Video Game Review: Sekiro: Shadows Die Twice
That’s a nice arm. It’d be a shame if something were to happen to it…
Although FromSoftware has been creating games for better than 20 years, most know it primarily from its Dark Souls series and/or the PlayStation-exclusive Bloodborne. Its pairing with publisher Activision feels odd on the surface given the latter’s affinity for blockbuster shooters, but the result of that alliance is Sekiro: Shadows Die Twice, another in a line of difficult titles from a developer that relishes challenging its audience.
As we’ve written before, if you’re going to demand precision from gamers you’d better give them the tools to succeed. FromSoftware does so with Sekiro. Everything feels smartly mapped and works as intended, allowing you to deftly move between grapple points, sneak up behind enemies, deflect blows and more. Our lone complaint structurally is that we’d sometimes lose our lock-on for no obvious reason, resulting in some anxious moments.
At the heart of combat is a system built on breaking an opponent’s posture as you attempt to open them to a killing blow rather than slash away for damage. This is done via a mix of attacking and defending with properly timed deflections serving as the most effective way to expose a foe for the kill. Finding the sweet spot with an enemy’s attack takes practice, and if you’re too late you’ll absorb a hit — blocking wards off blows, but your own posture erodes with each strike.
Stealth is also an option for large of sections of gameplay, allowing you to kill unsuspecting enemies with a single hit if you can get within range without alerting them to your presence. Enemy A.I. can often be pretty clueless in this regard, failing to become aware as you impale a fellow guard well within their peripheral view. Given how difficult the game is in other areas, however, we appreciated any edge we could get.
Beyond swordplay, Sekiro also features a prosthetic limb that allows you to grapple through the environment and employ various tools, three of which can be equipped at a given time. These add variety to the fighting, and most have a particularly effective purpose — such as the loaded axe breaking shields or the firecracker frightening animals. It’s a strong overall setup, and one that provides the means necessary to overcome the game’s high difficulty.
Running on a PS4 Pro, Sekiro looks good but is by no means a showcase game in the vein of God of War or Red Dead Redemption II. Enemy types recycle liberally with modest changes between many whereas the best efforts are saved for the bosses. Environment and level design rate as solid, allowing for exploration while keeping things moving forward. Its performance isn’t great, however, with the frame rate hovering below 60 fps even on the more powerful Pro.
All voice acting is in Japanese, which is something we’ve always enjoyed from series like Yakuza and various Puroresu games. The dramatic inflections are effective here as well, bringing some emotion to a fairly threadbare story. Other aspects of the soundscape do their job from the satisfying clashing of steel to the spraying of blood.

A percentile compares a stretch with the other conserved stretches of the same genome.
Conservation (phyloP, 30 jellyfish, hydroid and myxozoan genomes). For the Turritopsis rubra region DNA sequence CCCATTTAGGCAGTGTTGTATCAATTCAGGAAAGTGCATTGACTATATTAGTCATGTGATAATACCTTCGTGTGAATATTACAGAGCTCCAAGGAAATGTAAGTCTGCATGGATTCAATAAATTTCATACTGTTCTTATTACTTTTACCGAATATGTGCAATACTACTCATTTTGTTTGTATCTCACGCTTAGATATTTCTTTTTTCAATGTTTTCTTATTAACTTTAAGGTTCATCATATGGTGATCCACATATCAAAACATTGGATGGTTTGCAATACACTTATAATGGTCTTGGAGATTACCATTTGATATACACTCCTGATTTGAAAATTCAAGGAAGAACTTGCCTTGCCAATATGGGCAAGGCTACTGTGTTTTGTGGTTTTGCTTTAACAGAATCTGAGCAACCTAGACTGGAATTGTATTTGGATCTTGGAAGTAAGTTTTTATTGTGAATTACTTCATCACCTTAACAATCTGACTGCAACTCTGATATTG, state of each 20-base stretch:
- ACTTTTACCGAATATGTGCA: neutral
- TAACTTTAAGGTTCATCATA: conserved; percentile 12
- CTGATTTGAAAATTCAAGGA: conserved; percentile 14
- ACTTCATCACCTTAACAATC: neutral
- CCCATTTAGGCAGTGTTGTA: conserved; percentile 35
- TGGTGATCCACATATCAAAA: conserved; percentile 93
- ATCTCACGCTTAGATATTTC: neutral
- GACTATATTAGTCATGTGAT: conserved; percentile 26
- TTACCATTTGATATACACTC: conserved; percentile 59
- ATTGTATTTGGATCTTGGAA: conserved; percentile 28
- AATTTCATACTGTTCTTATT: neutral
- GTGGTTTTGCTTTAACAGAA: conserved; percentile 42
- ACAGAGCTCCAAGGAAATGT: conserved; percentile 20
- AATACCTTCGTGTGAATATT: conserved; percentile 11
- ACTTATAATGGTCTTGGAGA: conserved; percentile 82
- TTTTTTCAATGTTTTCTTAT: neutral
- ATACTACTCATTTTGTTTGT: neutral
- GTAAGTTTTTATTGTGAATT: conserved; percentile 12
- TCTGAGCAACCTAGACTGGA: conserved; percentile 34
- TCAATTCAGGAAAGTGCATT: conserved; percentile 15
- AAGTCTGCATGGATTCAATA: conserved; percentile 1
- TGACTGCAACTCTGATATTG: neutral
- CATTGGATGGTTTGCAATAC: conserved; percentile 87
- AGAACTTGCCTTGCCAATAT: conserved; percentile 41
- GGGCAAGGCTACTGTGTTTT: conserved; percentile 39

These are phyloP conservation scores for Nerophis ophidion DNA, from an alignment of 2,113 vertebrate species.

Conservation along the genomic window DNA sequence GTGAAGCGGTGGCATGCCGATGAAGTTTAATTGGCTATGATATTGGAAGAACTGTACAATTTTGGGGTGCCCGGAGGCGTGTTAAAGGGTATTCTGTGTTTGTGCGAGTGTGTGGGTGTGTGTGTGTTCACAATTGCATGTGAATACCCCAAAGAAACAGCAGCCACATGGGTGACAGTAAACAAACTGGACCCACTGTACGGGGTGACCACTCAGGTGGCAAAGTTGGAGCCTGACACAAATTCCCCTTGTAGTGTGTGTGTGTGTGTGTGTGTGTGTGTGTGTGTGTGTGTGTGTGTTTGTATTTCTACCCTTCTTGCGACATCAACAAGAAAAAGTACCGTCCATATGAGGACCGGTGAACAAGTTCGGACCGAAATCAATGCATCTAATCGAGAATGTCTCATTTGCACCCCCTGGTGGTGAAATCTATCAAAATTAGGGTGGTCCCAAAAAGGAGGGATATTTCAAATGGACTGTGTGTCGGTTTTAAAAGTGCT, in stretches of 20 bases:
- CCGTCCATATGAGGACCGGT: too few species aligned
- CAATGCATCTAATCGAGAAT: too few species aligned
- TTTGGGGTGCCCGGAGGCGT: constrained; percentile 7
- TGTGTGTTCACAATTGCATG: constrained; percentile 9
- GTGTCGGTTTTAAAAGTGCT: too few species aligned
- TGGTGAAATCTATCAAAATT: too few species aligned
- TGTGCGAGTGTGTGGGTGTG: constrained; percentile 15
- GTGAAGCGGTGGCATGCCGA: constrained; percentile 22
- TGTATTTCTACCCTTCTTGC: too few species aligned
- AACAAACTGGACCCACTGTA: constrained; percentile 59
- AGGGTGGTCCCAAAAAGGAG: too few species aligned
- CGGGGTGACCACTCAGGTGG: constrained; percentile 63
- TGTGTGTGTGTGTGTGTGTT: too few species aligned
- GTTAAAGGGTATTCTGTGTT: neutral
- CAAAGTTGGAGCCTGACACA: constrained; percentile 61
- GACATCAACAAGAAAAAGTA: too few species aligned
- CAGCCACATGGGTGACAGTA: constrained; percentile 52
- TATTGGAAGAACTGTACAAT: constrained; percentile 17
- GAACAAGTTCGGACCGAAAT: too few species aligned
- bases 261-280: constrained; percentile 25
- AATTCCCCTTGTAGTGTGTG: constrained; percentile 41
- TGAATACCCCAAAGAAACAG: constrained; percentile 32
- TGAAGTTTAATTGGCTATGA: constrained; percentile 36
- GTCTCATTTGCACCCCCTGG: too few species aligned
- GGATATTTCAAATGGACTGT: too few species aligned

The game, set in Japan circa the 16th century, has you control Wolf, a royal bodyguard that has failed in his duties to protect the Divine heir, Kuro, who is sought because his blood holds incredible power. After being reanimated and fitted with a prosthetic limb by The Sculptor, you set about righting this wrong by defeating any who stand between you and Kuro. Once you find him, however, things get even more interesting.
While it’s not a great story, it’s a narrative step up from the Souls series, providing motivations for Wolf and many of the NPCs you encounter. There’s a definite order for how to proceed, though the game does offer some freedom, and we spent many an hour revisiting areas and grinding for money, items and experience.
As you progress, you’ll come across idols that serve as checkpoints, allowing you to return there at any point as well as resting, which both recoups all health and potions but at the cost of repopulating the world with previously defeated enemies (not including bosses). Dying will send you back to the most recent point at the cost of half your money and experience (though you’ll never “de-level”).
And die you will… a lot. As the title implies, Sekiro includes a resurrection mechanic that allows you to come back from death, but fall again and you’re back to the idol. Excessive deaths cause “dragon rot” to spread to the world’s NPCs, preventing you from progressing in any of their side missions. You’ll also lower the possibility of unseen aid, which allows you to keep the EXP and coin you would’ve otherwise lost.
Initially, we struggled mightily in Sekiro, but, like the best games of this ilk, it taught us how to get better, and enemies we once only dared assassinate from the shadows were cut down head on. The game also rewards your willingness to go off the beaten path with upgrades of vitality, damage, technique and your prosthetic limb.
That’s not to suggest it ever gets easy, however. It doesn’t, at least not for us. While most of the consternation stems from the steady flow of bosses (both full fledged and sub), common foes can also exact a toll if they get you hemmed in or overwhelm you with numbers. Yes, deaths at their hands become less and less common as you go, but even whittling away your health can be an issue when you need every ounce for a boss.
In general, Sekiro does an excellent job of presenting challenging but fair combat, but it does run into some troubles with its camera when locked on fighting indoors against multiple foes or sub bosses than can pressure you into corners. It doesn’t happen a lot, thankfully, though it did rear its ugly head enough to warrant calling it out.
If you’re looking for a challenging, occasionally frustrating yet ultimately rewarding experience, Sekiro: Shadows Die Twice has you covered.